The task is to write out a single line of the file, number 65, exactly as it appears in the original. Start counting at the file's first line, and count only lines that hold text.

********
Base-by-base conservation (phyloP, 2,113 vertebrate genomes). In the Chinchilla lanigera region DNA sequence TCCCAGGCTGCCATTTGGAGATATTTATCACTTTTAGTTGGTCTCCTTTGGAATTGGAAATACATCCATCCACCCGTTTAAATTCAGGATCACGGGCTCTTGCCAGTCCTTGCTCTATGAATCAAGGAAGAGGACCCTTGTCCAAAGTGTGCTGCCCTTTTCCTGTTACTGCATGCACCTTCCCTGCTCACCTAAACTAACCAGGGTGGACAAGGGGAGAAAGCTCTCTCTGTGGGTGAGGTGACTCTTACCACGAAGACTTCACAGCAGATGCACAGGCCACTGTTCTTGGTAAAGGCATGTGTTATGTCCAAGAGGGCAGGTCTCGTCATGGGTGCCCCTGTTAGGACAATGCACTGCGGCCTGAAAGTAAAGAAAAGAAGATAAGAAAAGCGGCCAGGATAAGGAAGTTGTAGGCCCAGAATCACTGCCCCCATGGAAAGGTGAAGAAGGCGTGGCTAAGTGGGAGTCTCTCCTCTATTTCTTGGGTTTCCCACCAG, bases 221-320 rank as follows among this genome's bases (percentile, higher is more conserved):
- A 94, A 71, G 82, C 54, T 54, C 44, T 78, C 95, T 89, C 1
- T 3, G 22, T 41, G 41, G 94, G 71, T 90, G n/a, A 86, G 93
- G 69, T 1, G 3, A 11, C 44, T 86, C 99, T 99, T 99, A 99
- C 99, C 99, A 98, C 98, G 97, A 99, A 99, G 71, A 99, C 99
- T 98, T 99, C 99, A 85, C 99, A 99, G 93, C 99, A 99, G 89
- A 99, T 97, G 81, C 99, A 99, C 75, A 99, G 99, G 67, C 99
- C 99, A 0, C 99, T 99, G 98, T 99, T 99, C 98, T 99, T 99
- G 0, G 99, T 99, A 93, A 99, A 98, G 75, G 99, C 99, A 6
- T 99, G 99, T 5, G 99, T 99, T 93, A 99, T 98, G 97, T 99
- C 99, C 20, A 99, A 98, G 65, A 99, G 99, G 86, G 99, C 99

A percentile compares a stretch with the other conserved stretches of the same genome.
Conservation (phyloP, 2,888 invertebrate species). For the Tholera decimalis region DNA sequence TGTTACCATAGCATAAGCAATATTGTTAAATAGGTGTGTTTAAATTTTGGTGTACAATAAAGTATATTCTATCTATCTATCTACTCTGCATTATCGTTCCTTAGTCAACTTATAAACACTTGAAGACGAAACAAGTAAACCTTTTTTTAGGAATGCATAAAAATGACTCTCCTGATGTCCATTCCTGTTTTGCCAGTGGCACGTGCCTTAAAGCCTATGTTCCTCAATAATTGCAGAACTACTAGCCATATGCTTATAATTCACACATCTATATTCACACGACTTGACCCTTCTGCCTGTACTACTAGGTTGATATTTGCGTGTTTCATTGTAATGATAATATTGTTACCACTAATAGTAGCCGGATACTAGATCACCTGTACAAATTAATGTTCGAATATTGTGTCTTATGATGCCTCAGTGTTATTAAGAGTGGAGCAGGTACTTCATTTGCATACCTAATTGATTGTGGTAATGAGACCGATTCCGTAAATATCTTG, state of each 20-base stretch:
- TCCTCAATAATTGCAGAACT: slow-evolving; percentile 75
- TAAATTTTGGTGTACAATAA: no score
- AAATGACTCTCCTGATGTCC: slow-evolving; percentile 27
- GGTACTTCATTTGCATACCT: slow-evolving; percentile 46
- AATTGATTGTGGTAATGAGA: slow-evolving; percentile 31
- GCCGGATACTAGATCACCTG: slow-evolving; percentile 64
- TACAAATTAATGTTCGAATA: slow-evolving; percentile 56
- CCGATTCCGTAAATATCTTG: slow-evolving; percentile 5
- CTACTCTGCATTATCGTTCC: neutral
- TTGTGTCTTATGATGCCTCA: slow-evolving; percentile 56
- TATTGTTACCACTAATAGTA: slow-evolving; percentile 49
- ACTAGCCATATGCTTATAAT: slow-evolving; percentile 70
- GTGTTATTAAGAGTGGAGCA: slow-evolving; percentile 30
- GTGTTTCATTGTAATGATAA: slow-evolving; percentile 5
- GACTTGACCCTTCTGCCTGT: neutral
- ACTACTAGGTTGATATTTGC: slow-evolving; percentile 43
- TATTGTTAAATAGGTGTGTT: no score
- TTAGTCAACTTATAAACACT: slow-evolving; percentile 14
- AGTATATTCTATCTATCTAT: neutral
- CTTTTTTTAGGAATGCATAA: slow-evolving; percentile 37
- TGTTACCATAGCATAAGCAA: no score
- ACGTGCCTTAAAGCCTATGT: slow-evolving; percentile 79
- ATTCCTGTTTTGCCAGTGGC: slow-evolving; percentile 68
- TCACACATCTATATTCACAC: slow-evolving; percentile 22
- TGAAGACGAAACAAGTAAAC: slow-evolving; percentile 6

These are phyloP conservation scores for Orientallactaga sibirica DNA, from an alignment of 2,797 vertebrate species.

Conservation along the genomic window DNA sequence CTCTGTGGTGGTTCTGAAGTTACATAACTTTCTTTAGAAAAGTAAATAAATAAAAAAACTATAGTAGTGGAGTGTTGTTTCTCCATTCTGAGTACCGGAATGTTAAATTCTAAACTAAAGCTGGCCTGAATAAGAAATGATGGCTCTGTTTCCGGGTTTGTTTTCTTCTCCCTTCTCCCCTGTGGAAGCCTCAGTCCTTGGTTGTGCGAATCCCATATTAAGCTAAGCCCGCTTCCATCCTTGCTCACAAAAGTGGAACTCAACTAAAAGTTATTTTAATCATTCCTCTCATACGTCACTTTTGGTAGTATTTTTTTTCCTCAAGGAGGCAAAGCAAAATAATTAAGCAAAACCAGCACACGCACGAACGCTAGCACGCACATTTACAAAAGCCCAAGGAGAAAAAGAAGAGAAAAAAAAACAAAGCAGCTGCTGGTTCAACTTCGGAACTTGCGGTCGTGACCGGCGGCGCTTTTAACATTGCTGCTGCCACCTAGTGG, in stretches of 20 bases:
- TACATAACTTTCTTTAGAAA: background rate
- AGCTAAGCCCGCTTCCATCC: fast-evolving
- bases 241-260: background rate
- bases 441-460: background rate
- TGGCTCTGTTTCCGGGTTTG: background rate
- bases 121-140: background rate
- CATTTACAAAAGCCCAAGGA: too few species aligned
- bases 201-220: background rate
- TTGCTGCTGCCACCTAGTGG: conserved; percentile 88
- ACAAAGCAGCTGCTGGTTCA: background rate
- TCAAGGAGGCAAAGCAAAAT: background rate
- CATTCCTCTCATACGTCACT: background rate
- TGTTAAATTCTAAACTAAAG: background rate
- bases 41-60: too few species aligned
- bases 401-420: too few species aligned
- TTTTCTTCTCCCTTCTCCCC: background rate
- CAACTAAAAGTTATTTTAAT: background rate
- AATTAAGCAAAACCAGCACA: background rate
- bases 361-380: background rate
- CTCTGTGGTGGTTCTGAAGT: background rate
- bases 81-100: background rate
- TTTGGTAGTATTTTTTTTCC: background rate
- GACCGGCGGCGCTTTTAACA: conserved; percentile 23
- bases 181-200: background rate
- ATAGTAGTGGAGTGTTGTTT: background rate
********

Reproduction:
- ATAGTAGTGGAGTGTTGTTT: background rate